We get to Newcastle International Airport in about an hour, and I let Hieronymous buy me a ticket to travel to Heathrow and then on to Logan. "First class?" I remark on taking the tickets. "You didn't have to."

"Call it my last donation to Iris Academy," he says. "Petunia did say that the school would pay your expenses, after all."

"All right," I say. "Thanks."

He walks me to where the security line starts, and we both stop before I get into the line. We make an odd pair among the rest of the crowd saying their good-byes, me in my jeans and hoodie, and him in a black suit for the funeral this afternoon.

"Well," I say, "thanks. It was very... educational."

"Hm." Hieronymous's mouth twists a bit. "I can only hope that with me gone, your further education will be a bit more sedate."

"Maybe," I say, shifting my suitcase from one hand to the other. When I do that, there's a flash of red in the light, and I start.

"Oh I say, "I forgot." I put my suitcase down and twist the ourobouros ring off of my left hand. "Here. Thanks for letting me wear it."

"No," he says, putting his hands up and looking strangely flustered. "Please keep it. I don't have any use for it, and anyway, it suits you." When I don't respond he adds, questioning, "Happy birthday?"

I have to smile at how awkward he's acting, and I consider the ring again. It's true that I'd gotten used to wearing it, and it would make a pretty interesting souvenir of my trip.

"Thanks," I say, "but I don't think I want it as a birthday present." And because I can't resist, I add "do you follow?" He doesn't say anything, but raises his eyebrows to indicate that yes, he follows. He takes the ring from me, slipping it into the pocket of his suit jacket.

"Right, well," I say, "I'll see you, I guess."

"In January," he finishes.

"January?" I say, sudden hope rising in me, but then I realize, and my voice falls. "For the divorce, right?"

"For the divorce. Right," he echoes.

"Do we have to?" I ask, knowing the answer.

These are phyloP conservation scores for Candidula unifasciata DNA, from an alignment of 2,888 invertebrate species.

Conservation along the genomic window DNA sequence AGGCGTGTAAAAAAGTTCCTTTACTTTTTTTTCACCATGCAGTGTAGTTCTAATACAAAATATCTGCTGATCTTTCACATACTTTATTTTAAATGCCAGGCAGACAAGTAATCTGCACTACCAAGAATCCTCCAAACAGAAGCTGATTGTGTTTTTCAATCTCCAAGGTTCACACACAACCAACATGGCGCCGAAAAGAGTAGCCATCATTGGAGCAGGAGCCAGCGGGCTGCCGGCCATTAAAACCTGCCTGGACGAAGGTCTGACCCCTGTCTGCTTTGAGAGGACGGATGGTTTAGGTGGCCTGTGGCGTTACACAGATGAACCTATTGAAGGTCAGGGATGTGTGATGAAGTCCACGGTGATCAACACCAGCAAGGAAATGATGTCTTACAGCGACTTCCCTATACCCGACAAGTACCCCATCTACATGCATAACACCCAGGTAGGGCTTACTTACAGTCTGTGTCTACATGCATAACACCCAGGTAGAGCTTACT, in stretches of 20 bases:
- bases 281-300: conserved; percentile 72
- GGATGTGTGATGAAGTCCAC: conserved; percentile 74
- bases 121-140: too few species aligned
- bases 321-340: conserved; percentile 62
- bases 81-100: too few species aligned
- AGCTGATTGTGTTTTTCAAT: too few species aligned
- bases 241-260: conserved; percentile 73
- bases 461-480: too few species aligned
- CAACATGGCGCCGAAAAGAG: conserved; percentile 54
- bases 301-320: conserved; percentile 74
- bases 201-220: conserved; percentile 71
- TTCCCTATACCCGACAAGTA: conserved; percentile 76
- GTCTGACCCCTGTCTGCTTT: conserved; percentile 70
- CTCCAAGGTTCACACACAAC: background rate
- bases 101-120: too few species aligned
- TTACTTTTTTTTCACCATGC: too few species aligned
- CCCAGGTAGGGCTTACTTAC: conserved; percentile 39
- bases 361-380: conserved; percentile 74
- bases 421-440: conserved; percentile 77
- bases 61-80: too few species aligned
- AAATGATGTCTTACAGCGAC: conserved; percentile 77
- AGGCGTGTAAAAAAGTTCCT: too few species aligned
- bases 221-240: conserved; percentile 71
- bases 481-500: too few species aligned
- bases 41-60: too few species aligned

"What do you think the Daily Mail would do if they found out that the newest Viscount Montague was married to a seventeen year old American high school student?" he asks.

"They'd skewer you," I admit.

"They'd crucify me," he replies, which gets me smiling again. "I only just kept that carbon monoxide charade from becoming a full-blown scandal; I don't think I have it in me to keep this one quiet, too."

"That's fair, I guess," I say.

"It won't be so bad," he says, and then, looking away, "I could take you to dinner after, if you wanted."

This turns my smile into a grin. "You're not serious."

"Why shouldn't I be serious?" he asks, still not meeting my eyes.

"You wouldn't even have lunch with me at our wedding and now you're asking me on a date for our divorce?"

"I didn't say it was a date," he says, testily, but I ignore him.

"So where are we going? The Glen?"

He grimaces. "Not so close to the school, if you don't mind. I don't care to have either of us constitute the subject of further student gossip. How do you feel about... I don't know. Burlington. It's not exactly a culinary mecca, but-"

"I feel," I say, interrupting him, "optimistic." He finally meets my eyes, and we stand for a moment, smiling at each other.

I take two quick steps forward, put my hand on his arm to steady myself, stand on my toes and kiss him on the cheek. "Bye, then."

He doesn't kiss me back, but for a fraction of a second, he touches his cheek to mine. "Good bye," he says, his mouth hidden in my hair.

And I turn away from my future ex-husband, pick up my suitcase, and take my first step towards home.

The End